And finally, this discussion arising from laws stating that only members of the female sex can participate in girl’s and women’s sports can lead to questions about the effects of puberty blockers on physical fitness and athletic performance in prepubertal children. Puberty blockers are correctly known as gonadotropin-releasing hormone agonists (GnRHa), which disrupt the normal pattern of secretion of as gonadotropin-releasing hormone causing the pituitary gland to stop producing follicle-stimulating hormone and luteinizing hormone. Unfortunately, there is minimal research on the effects of puberty blockers on factors that influence physical fitness and athletic performance.
To the best of my knowledge, there is no research on the effects of puberty blockers on muscle strength, running speed, or other measures of athletic performance. Indeed, Klaver et al. (31) is the only published research that I am aware of that has evaluated the use of puberty blockers on any athletic performance related factor, and this is only on body composition. Klaver et al. (31) demonstrated that the use of puberty blockers in Tanner stage 2-3 teenagers increased body fat and decreased lean body mass in transgirls, but the use of puberty blockers did not eliminate the differences in body composition between transgirls and comparable female teenagers. Roberts and Carswell (32), concluded that there is no published research that sufficiently characterizes the impact of puberty blockers on growth or final adult height. Thus, the effect of prescribing puberty blockers to a male child before the onset of puberty on the physical components of athletic performance is almost entirely unknown. This becomes a great point in a discussion to remind students of the ever-evolving nature of science. Any further discussion on this topic becomes speculation or can be removed from the realm of physiology and into metaphysical discussions of what is or is not fair. Such metaphysical discussions can be fascinating, and also heated, so caution is advisable when proceeding outside of the realm of physiology in a physiology classroom.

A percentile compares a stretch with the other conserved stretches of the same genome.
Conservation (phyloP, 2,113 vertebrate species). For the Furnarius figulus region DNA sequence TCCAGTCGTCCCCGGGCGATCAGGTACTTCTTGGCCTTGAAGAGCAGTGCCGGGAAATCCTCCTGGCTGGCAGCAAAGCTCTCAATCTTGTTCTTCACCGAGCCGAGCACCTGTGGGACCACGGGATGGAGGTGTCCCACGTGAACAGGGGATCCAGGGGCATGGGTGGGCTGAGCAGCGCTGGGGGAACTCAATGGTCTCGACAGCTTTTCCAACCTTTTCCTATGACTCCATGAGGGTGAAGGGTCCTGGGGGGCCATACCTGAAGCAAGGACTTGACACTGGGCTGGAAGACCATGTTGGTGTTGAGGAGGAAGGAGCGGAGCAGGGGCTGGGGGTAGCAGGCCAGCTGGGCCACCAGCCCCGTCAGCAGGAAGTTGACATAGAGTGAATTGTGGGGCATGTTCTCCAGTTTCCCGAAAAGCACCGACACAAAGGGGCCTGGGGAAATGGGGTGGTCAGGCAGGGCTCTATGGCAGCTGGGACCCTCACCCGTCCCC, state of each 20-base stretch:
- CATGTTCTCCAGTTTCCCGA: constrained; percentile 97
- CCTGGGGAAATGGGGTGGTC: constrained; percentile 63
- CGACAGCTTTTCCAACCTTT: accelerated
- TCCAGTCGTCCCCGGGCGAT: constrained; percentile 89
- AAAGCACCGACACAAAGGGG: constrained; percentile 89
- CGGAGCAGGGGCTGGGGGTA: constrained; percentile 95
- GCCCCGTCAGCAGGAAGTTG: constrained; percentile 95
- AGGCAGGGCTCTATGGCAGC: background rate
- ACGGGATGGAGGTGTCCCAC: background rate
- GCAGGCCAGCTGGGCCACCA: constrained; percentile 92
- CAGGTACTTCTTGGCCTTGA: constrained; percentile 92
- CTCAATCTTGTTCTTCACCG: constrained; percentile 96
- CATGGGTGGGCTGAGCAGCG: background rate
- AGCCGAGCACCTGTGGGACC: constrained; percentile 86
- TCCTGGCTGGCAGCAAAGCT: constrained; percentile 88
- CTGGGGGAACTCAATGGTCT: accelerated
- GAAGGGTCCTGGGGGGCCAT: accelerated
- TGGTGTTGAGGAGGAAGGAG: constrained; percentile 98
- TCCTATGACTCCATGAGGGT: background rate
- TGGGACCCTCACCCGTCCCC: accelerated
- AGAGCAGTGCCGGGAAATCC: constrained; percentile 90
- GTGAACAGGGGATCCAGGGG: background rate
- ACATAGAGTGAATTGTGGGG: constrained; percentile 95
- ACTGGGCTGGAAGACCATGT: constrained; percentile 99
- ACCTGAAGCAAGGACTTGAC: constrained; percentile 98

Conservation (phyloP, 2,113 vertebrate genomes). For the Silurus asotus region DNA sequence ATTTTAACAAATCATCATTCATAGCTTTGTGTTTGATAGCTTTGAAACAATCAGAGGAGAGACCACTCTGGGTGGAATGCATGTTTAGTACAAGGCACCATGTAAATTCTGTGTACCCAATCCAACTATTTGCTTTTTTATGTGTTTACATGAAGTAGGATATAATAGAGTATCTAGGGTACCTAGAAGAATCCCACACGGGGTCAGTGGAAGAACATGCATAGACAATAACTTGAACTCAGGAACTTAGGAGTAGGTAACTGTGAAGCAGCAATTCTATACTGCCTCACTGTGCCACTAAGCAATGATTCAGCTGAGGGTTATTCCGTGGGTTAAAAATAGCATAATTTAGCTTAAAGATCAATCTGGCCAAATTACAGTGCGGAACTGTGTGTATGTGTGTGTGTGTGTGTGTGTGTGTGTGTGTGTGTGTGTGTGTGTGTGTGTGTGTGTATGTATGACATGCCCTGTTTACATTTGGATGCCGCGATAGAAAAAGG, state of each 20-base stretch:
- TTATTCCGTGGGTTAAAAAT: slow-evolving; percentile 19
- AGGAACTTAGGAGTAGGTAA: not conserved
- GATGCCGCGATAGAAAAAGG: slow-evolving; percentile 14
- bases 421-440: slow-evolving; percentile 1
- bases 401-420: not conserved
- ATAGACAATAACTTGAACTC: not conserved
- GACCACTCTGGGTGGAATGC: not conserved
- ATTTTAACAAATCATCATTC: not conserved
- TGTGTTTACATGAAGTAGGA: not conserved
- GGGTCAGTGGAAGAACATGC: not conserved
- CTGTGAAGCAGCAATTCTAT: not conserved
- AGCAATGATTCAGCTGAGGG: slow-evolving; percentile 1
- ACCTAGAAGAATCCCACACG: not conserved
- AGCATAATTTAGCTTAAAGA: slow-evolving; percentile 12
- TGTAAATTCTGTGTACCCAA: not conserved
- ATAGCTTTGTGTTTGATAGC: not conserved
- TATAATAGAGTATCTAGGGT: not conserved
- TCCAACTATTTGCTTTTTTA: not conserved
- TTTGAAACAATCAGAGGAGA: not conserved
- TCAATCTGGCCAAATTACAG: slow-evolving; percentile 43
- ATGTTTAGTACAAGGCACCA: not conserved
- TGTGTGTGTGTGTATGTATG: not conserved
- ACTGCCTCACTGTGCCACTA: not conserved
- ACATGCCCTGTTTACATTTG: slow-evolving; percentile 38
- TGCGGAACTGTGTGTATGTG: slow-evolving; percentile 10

In summary, there is strong evidence that even before puberty there are sex-based differences in physical fitness and athletic performance with boys running faster, jumping farther and higher, and demonstrating greater muscle strength than girls of the same age. These pre-pubertal sex based differences are smaller than the differences in post pubertal teens and adults, but the differences are likely meaningful in terms of competition. There is currently insufficient evidence to determine what effects puberty blockers have on physical fitness and athletic performance in children.